Category: Student Competition
Human alterations to the environment, such as land use changes associated with urbanization and development, have resulted in degradation of riparian and in-stream habitats. The erosional processes that occur during degradation, primarily streambank erosion and failure, have resulted in poor ecological function and biodiversity due to an excess sediment load to downstream reaches. These factors have motivated the implementation of many stream restoration projects to date. The objective of this research is to test and adopt a process-based framework for modeling bank erosion and failure associated with stream restoration practices. Current restoration techniques follow a qualitative approach that neglects the data required to perform analyses of channel response and behavior to different hydrologic conditions. In contrast, a process-based approach is expected to render a more-in-depth characterization of the forces that govern bank erosion and failure in streams and rivers. The approach consists of the application of the Jet Erosion Test (JET) to measure in-situ bank erodibility parameters, coupled with the Bank Stability and Toe Erosion Model (BSTEM) to numerically quantify the contribution of the mechanisms that drive bank erosion and failure under different hydrologic conditions. The process-based framework will be applied to several sites throughout the North Carolina Piedmont Region because many stream restoration projects have been implemented therein for mitigation purposes, in addition to being one of the most challenging physiographic regions within the State of North Carolina. The expected outcomes of this research are a developed relationship between soil properties and streambank erodibility parameters, as well as a process based-framework for enhancing the understanding of existing conditions in degraded streams, improving the design of restoration practices across study area. Additionally, results will contribute in guiding the implementation of stream restoration practices in sites with limited information, and in defining more realistic expectations to accurately formulate performance criteria.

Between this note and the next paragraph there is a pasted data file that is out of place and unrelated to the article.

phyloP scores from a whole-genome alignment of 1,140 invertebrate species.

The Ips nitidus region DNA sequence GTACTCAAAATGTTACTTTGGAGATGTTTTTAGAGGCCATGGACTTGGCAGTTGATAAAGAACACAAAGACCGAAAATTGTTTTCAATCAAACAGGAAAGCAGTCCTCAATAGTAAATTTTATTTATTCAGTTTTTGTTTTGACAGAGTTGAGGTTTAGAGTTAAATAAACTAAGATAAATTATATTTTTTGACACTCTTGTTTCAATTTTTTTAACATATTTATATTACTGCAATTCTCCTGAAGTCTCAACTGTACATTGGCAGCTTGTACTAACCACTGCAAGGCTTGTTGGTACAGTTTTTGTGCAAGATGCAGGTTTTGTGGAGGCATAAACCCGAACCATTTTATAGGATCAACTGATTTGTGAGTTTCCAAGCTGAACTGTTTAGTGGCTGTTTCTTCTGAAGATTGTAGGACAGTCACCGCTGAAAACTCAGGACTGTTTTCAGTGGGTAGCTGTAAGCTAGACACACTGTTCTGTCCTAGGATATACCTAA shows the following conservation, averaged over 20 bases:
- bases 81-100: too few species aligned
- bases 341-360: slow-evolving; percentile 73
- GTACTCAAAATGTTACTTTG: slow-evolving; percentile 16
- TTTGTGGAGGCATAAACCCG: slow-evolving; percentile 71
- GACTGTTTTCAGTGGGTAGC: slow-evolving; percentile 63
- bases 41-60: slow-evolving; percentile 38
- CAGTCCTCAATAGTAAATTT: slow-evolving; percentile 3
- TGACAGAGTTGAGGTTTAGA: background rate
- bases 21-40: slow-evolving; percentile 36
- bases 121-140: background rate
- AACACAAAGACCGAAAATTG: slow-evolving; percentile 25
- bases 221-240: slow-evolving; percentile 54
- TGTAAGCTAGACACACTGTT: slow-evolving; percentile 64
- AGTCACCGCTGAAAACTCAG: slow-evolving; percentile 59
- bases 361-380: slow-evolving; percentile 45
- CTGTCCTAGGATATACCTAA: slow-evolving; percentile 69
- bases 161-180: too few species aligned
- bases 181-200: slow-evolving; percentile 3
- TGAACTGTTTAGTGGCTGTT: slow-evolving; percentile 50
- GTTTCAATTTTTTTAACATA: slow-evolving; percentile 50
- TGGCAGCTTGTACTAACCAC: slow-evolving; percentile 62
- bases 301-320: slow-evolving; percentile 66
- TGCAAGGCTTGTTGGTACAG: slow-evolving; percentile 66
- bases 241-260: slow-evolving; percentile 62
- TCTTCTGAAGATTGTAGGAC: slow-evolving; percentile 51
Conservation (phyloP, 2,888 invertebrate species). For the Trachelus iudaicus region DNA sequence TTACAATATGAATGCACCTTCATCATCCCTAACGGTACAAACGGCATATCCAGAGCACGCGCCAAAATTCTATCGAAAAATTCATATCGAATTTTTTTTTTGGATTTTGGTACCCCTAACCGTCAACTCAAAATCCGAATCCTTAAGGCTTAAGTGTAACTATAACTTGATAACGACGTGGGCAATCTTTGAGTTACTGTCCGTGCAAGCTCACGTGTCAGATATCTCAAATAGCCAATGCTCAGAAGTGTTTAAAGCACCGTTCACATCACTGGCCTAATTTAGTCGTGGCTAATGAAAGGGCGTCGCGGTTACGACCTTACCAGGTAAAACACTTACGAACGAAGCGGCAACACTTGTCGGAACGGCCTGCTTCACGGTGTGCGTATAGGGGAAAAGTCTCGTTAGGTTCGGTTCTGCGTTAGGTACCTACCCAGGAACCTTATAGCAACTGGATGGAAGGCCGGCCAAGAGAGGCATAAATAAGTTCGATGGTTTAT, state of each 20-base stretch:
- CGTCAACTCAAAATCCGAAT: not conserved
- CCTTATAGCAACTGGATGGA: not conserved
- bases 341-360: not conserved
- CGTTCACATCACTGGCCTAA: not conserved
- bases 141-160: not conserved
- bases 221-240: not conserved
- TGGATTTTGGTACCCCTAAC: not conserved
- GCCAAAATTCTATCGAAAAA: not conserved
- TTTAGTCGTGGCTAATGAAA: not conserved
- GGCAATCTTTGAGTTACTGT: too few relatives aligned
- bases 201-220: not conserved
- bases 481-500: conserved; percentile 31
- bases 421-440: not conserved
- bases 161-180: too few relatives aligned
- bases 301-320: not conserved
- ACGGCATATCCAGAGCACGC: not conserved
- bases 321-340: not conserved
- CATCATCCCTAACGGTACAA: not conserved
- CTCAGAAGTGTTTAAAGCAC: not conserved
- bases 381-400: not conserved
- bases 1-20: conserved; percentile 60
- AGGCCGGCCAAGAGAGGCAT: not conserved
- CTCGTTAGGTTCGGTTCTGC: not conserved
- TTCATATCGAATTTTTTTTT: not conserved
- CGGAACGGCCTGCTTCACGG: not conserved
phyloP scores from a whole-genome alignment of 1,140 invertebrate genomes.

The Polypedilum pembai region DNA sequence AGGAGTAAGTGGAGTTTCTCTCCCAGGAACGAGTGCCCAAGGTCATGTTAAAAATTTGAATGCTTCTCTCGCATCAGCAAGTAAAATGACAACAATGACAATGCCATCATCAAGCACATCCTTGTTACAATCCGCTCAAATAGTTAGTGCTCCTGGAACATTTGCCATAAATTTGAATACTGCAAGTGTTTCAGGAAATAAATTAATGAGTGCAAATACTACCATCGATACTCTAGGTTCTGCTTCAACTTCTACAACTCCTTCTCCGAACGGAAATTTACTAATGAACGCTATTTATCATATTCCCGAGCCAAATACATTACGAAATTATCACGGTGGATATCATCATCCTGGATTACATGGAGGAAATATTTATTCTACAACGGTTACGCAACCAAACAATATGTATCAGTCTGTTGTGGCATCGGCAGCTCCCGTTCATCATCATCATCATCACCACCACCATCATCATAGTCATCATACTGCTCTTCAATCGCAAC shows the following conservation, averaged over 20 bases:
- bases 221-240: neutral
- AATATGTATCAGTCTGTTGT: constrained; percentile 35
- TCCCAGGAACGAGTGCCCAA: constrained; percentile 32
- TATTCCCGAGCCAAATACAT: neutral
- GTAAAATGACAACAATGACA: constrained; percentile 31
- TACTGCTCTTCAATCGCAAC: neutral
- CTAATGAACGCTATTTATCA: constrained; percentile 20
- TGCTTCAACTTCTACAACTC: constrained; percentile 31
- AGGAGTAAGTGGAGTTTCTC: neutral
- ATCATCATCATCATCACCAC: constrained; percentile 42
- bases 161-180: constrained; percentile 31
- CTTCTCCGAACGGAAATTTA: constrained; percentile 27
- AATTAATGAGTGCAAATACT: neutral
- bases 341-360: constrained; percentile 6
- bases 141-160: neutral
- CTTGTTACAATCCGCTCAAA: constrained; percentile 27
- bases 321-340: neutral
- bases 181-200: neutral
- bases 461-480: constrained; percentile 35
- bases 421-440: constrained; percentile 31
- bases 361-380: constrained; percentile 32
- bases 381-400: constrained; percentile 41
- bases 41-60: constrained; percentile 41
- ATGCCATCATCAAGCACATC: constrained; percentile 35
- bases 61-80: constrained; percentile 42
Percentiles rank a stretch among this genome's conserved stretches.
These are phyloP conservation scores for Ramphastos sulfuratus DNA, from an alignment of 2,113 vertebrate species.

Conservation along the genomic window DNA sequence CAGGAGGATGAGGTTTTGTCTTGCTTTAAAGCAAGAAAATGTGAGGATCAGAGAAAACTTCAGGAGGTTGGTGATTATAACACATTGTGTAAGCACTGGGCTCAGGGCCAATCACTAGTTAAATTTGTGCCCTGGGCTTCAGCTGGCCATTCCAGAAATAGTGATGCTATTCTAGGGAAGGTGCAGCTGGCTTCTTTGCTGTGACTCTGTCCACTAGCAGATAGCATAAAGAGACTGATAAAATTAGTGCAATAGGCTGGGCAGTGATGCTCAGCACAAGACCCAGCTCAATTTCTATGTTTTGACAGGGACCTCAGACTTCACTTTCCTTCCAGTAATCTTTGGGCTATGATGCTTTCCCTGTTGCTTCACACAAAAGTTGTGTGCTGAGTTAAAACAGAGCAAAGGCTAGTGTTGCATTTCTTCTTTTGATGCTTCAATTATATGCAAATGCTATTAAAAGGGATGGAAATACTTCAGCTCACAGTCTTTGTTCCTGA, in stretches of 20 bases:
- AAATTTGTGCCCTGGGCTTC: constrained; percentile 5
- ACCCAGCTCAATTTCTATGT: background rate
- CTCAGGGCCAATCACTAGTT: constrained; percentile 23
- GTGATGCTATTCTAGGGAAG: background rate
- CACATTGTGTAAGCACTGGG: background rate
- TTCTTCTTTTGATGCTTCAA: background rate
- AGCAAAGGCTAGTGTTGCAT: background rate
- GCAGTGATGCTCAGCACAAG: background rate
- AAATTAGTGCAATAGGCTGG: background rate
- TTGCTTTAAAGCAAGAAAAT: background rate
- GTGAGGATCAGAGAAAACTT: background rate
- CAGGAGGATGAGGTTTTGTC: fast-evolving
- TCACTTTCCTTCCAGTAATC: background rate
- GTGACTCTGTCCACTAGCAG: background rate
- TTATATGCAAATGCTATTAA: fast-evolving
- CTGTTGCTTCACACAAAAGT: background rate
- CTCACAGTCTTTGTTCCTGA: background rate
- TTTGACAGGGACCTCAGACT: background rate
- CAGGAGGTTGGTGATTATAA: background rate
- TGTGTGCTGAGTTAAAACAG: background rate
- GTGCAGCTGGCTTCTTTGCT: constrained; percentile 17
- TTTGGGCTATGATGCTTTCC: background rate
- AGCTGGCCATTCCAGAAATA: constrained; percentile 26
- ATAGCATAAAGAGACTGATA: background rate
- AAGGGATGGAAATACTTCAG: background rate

Kayla Kassa– Graduate Student Researcher, North Carolina State University, Raleigh
Graduate Student Researcher
North Carolina State University
My name is Kayla Kassa. I am a graduate student in the Biological and Agricultural Engineering Department at North Carolina State University. I am working with Dr. Celso Castro-Bolinaga on developing a process-based model to account for sediment transport and bank erosion in stream restoration processes in the North Carolina Piedmont Region. Prior to attending North Carolina State University, I recieved my B.S. in Civil Engineering with a focus in Water Resources at Gonzaga University.